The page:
February 7, 2016
Tell me a creation story more wondrous than that of a living cell forged from the residue of exploding stars. Tell me a story of transformation more magical than that of a fish hauling out onto land and becoming amphibian, or a reptile taking to the air and becoming bird, or a mammal slipping back into the sea and becoming whale. Surely this science-based culture of all cultures can find meaning and cause for celebration in its very own cosmic creation story.
The Word was with God in the beginning. Through the Word all things came to be, not one thing had its being but through this Word.
‘The Imperfect Paradise’ Linda Pastan
If God had stopped work after the third day
With Eden full of vegetables and fruits,
If oak and lilac held exclusive sway
Over a kingdom made of stems and roots,
If landscape were the genius of creation
And neither man nor serpent played a role
And God must look to wind for lamentation
And not to picture postcards of the soul,
Or would he hunger for a human crowd?
Which would a wise and just creator choose:
The green hosannas of a budding leaf
Or the strict contract between love and grief?
“I’m spiritual, not religious.”
You may have heard that. You may have said that. You may resonate with that or you may wonder what that means. I remember first hearing it in a television interview. Barbara Walters asked former White House intern Monica Lewinsky if she had sinned, referring to her affair with then President Clinton.
Monica Lewinsky replied, “I’m not very religious; I’m more spiritual.”
I’ll let that sit for a moment.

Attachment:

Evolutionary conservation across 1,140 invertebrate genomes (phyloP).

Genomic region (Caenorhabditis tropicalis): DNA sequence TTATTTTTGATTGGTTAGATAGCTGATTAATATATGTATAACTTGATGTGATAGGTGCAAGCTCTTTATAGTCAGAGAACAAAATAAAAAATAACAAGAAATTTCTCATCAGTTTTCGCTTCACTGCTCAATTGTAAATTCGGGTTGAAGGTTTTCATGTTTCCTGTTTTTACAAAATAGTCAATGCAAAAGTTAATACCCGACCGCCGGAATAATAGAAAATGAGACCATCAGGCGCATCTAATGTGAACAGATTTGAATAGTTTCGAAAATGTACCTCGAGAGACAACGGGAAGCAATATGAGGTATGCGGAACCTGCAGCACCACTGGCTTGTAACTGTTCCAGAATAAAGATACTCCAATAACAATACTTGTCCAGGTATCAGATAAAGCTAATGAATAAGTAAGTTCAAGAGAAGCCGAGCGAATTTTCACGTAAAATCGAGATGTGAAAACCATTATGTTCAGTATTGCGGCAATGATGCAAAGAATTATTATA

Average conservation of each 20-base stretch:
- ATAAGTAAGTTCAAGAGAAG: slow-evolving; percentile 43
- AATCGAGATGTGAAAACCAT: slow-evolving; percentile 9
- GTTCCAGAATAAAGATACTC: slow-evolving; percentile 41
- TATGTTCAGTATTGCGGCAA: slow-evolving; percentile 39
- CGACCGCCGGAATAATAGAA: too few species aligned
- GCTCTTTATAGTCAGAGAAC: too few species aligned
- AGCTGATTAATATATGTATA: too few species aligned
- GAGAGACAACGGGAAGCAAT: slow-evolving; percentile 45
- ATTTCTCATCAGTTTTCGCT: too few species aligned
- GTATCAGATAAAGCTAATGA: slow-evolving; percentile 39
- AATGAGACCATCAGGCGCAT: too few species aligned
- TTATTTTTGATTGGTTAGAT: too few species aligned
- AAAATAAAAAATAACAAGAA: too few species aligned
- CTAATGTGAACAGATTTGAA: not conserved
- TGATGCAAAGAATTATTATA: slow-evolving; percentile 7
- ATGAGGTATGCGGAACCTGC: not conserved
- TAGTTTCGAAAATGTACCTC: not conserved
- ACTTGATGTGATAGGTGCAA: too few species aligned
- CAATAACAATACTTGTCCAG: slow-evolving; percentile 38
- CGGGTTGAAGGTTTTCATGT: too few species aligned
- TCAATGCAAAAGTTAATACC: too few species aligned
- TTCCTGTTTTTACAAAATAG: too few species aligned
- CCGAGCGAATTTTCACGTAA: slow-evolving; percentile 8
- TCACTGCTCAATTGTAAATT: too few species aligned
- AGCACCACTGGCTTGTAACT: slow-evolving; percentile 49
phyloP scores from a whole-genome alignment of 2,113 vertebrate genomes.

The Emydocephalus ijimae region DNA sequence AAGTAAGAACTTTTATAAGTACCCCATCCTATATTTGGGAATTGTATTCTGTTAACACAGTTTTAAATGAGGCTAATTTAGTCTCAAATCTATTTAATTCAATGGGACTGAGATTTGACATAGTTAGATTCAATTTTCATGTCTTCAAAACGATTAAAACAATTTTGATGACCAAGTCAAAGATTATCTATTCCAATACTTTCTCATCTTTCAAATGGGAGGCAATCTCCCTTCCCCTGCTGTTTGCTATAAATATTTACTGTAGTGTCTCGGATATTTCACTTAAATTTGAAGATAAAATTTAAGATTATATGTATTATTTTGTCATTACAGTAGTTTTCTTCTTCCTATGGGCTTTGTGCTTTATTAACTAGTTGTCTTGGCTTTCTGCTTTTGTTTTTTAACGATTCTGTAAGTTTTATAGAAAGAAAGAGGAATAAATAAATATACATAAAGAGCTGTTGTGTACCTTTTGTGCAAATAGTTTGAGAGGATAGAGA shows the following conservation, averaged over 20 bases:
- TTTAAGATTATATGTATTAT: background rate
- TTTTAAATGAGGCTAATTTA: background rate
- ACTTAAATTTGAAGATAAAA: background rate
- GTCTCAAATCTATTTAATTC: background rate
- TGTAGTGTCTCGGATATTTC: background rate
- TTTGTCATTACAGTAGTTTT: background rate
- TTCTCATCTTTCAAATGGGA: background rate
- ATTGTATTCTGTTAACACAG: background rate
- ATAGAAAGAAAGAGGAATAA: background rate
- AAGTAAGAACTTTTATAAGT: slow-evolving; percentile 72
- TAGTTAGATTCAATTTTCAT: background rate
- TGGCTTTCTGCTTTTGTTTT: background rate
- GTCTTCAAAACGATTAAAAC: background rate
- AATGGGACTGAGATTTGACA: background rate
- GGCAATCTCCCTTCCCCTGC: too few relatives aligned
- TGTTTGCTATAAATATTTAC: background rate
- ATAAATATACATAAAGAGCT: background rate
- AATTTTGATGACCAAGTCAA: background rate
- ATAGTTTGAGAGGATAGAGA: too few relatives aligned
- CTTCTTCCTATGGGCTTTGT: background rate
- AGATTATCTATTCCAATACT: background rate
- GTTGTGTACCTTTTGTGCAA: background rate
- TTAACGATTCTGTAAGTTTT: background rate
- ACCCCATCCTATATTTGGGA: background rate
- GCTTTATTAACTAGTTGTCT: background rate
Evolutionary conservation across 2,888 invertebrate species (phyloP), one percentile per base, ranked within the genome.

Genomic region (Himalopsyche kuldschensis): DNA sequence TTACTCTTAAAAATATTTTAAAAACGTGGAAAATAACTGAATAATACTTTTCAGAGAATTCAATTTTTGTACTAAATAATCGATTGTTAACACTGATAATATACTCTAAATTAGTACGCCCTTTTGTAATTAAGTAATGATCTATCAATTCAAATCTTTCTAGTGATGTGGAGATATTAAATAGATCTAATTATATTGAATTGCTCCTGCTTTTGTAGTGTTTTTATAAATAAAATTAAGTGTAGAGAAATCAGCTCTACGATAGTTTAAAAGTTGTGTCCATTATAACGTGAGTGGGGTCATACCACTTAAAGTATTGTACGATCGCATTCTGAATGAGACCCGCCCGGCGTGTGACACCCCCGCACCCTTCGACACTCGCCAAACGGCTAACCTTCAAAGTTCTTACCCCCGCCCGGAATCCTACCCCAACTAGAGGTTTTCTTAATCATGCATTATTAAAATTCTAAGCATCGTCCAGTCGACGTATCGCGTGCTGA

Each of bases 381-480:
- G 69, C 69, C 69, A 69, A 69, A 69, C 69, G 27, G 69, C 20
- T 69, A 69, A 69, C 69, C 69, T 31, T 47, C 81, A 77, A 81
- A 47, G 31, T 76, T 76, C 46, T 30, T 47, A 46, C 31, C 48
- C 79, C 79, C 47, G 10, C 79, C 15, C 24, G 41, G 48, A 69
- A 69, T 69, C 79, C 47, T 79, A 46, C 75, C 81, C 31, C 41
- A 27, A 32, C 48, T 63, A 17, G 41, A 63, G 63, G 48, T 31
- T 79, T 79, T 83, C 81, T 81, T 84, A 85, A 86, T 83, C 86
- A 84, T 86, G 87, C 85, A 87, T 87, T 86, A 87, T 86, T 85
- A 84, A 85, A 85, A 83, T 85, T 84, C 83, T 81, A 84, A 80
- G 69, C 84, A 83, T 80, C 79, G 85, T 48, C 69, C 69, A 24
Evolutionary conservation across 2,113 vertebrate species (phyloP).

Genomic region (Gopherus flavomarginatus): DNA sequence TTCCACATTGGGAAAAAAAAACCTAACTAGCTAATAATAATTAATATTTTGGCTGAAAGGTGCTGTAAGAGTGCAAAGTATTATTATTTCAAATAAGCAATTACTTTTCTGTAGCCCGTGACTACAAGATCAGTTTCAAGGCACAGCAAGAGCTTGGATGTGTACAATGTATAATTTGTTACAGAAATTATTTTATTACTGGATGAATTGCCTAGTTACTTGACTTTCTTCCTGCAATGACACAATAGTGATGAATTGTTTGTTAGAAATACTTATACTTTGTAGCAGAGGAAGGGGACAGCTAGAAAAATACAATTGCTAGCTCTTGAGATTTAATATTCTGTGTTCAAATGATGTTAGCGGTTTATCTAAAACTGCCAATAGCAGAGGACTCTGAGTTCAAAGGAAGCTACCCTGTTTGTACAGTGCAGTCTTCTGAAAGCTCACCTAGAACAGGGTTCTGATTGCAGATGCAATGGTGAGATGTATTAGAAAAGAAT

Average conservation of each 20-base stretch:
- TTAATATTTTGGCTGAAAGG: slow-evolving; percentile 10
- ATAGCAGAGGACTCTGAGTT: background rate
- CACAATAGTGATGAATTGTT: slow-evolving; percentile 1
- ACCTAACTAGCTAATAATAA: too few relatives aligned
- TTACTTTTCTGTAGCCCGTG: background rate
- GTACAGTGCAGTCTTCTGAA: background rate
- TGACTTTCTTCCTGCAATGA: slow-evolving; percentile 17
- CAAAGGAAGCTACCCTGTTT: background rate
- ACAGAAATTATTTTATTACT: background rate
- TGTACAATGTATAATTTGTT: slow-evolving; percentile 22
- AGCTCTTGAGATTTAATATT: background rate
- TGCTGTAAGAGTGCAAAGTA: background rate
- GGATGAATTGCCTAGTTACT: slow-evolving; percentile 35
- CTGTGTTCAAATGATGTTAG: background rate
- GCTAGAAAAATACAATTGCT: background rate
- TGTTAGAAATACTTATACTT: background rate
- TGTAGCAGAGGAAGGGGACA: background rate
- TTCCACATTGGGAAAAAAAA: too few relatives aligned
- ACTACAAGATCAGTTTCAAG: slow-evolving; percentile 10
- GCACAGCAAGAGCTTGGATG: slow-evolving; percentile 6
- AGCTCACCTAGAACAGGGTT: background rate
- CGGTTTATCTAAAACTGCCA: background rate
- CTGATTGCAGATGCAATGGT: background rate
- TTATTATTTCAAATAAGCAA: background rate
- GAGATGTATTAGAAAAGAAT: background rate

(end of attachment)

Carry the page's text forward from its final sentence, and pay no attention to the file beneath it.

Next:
In their book, No Longer Invisible: Religion in Higher Education, authors, Rhonda Jacobsen and Douglas Jacobsen compare and contrast how religion and spirituality are often conceived.
“Religion is about being a member of one specific religious tradition rather than any other, and it involves responsibilities tied to membership in that particular group: attending religious services, affirming the groups beliefs and rules, and referring to the religious authorities who are honored in that tradition. Spirituality is more nebulous and more accessible to everyone.
Spirituality is about self-discovery and self-expression, about authenticity, compassion, respect for others, and the freedom to explore any number of potentially life-enriching ideas and ways of life. Religion is taught by churches, synagogues, and temples, whereas spirituality is what people discover and decide on their own about truth, goodness, meaning, and what really matters.”
Another college student interviewed by the Jacobsens’ put it this way:
“In college, I’m spiritual. I think more is there but I’m not religious—at least not now. I mean, this is college. Religion is for later when I’m not having fun.”
Another phrase often used is “spirituality unites; religion divides.” Not everyone is religious but we all have a spiritual story to share.